Use Cap-and-Trade to Fight International Deforestation

Use Cap-and-Trade to Fight International Deforestation

California should take action that supports other countries’ efforts to reduce deforestation. Countries around the globe are taking steps to reduce deforestation and protect the climate. Since 2006, Brazilian Amazon states have avoided 34,600 square miles of forest clearing.  Following this, a group of 18 states from across the world gathered in Rio Branco, Brazil to commit to reducing deforestation 80% by 2020. And at the 2014 UN Climate Summit in New York, a coalition of businesses, NGOs , 28 countries and the State of California signed a statement supporting action  to end global forest loss by 2030.

These commitments are ambitious, and they require the financial and technical support of developed countries such as the United States to achieve these goals.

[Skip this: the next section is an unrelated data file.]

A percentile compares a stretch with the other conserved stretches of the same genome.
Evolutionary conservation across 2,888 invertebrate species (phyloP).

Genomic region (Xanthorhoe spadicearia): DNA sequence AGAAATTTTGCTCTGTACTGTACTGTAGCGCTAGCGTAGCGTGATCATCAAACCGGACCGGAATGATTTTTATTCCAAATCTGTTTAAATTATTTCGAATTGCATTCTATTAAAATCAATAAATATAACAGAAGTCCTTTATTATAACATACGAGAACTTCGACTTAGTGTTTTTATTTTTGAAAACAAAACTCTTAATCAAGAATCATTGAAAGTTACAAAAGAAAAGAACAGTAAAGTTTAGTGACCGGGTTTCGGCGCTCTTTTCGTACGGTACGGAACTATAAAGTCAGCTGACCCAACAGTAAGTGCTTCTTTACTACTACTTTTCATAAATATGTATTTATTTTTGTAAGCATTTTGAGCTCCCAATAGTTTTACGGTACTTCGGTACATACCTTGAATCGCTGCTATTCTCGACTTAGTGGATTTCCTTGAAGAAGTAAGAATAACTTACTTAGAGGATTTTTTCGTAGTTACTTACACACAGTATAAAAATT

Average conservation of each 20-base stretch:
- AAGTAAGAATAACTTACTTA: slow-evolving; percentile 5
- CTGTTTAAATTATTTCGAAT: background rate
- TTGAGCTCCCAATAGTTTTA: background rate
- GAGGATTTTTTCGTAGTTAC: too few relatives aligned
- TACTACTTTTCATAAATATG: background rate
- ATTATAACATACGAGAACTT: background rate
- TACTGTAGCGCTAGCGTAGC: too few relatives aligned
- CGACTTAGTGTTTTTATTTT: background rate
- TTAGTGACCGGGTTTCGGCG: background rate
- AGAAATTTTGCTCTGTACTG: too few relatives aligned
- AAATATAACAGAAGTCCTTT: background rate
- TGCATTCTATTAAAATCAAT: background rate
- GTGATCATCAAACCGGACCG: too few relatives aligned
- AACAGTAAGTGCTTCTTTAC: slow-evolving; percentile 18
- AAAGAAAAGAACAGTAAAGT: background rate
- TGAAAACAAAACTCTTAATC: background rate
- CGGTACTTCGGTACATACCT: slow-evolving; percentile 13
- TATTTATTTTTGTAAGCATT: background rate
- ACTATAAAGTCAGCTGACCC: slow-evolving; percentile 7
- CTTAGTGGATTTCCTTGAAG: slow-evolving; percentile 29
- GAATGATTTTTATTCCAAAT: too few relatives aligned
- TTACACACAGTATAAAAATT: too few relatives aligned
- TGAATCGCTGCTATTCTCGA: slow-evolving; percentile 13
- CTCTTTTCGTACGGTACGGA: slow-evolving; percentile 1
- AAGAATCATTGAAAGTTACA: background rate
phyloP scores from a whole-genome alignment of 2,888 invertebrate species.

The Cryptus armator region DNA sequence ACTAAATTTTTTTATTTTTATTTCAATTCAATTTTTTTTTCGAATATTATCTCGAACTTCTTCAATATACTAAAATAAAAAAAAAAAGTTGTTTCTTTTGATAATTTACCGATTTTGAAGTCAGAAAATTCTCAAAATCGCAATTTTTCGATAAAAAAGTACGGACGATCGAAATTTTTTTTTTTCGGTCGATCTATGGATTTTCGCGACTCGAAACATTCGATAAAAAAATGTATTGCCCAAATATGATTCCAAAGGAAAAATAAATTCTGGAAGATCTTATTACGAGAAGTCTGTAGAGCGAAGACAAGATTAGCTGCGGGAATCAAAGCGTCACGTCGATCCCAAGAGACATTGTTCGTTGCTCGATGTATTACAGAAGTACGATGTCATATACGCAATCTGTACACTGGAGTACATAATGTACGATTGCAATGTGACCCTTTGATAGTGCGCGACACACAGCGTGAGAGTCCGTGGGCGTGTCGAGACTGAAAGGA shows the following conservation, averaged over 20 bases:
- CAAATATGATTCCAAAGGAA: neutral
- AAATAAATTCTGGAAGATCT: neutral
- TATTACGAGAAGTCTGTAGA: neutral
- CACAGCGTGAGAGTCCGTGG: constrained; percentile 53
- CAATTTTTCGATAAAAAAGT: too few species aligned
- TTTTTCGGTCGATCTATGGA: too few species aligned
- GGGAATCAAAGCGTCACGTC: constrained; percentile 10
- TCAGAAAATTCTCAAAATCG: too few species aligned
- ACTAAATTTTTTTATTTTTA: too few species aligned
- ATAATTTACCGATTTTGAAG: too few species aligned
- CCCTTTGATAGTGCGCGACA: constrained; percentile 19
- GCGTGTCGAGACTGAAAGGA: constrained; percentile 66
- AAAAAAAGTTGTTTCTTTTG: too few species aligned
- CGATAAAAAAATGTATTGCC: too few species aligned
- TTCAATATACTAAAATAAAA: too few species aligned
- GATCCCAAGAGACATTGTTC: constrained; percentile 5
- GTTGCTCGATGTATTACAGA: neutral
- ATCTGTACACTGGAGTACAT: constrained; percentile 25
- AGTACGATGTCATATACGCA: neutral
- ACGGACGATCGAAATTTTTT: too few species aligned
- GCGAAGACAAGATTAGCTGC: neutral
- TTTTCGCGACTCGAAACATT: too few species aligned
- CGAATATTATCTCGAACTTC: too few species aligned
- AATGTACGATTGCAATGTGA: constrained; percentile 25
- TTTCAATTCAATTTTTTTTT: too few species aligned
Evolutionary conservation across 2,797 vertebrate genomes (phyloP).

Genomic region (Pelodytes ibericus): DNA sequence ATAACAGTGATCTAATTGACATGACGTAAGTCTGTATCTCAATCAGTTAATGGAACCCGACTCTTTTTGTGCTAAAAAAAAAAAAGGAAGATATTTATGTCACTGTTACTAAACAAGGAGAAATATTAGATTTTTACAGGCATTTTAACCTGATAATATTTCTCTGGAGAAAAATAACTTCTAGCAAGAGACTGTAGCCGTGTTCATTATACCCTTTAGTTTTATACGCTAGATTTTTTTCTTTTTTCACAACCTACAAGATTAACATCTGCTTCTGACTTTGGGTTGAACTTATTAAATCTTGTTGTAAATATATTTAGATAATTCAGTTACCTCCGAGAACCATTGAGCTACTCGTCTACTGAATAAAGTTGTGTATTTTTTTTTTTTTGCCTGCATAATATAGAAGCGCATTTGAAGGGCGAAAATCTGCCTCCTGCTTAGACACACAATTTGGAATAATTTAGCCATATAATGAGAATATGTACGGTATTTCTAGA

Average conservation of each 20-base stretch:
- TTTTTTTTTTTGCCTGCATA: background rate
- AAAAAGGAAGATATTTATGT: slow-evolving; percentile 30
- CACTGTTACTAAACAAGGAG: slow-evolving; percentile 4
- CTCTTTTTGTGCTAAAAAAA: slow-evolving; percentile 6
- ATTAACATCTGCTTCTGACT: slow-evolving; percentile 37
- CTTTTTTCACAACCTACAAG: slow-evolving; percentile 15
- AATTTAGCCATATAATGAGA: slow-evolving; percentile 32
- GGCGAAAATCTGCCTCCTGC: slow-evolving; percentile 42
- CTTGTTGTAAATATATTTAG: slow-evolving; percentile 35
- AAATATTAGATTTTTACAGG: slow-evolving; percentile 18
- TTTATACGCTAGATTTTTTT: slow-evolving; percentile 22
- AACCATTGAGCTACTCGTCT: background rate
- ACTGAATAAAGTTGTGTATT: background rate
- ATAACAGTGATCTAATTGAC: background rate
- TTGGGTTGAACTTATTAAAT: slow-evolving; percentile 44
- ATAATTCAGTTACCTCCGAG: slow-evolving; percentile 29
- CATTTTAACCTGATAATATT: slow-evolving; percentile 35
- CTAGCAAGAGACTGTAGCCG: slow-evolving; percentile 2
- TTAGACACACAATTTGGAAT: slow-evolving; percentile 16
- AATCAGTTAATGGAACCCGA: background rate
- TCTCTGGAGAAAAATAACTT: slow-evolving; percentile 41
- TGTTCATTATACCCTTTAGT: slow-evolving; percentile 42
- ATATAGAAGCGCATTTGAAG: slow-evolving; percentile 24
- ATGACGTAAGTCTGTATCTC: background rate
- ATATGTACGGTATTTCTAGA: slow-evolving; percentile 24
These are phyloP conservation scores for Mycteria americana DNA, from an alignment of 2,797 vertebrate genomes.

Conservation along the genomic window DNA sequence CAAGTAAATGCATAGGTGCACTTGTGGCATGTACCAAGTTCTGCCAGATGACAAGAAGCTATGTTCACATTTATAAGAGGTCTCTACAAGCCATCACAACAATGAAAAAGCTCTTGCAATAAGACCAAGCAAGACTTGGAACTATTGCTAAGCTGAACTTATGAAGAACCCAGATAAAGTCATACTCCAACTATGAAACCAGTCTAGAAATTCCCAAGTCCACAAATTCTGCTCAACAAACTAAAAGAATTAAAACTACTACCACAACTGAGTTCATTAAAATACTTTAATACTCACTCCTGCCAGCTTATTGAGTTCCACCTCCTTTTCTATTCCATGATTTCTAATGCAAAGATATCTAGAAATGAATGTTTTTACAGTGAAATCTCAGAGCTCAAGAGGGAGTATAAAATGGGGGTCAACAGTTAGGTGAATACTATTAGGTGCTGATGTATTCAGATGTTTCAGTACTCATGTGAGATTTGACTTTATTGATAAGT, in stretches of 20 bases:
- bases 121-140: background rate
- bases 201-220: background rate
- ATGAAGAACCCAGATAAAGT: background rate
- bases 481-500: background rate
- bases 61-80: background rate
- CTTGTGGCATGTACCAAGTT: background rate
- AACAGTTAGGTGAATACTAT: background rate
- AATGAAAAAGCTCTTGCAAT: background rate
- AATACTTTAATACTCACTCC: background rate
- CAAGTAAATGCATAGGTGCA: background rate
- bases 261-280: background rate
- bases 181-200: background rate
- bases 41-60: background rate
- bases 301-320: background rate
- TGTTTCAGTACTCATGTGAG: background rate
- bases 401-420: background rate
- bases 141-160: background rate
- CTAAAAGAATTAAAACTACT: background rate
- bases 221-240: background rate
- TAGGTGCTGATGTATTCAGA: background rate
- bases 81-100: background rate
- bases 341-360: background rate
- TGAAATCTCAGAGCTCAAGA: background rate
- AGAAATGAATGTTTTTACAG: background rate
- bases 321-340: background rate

Recommendations to the California Air Resources Board on how to develop a program that supports reducing emissions in tropical countries.

Recommendations to the California Air Resources Board on how to develop a program that supports reducing emissions in tropical countries.

California can play a part halting deforestation by furthering its support for a first-in-the-world program to allow California companies to meet a small part of their emission reduction obligations by buying carbon offsets generated through the protection of tropical forests. The climate change plan adopted by the Air Resources Board (CARB) includes provisions that allow for such a program, while not increasing the overall number of carbon offsets allowed in the Cap-and-Trade program. In addition, CARB continues to signal its interest in this process by supporting a working group to come up with recommendations on how best to set up such a carbon offset system, and by signing the New York Declaration on forests. Read more about these processes here.

By adding tropical forest conservation to its climate change regulatory program, California would send a strong signal to the world that tropical forests and sustainable land use incentives are critical to an effective climate change mitigation and adaptation framework. We simply cannot achieve our global emissions reductions goals without it.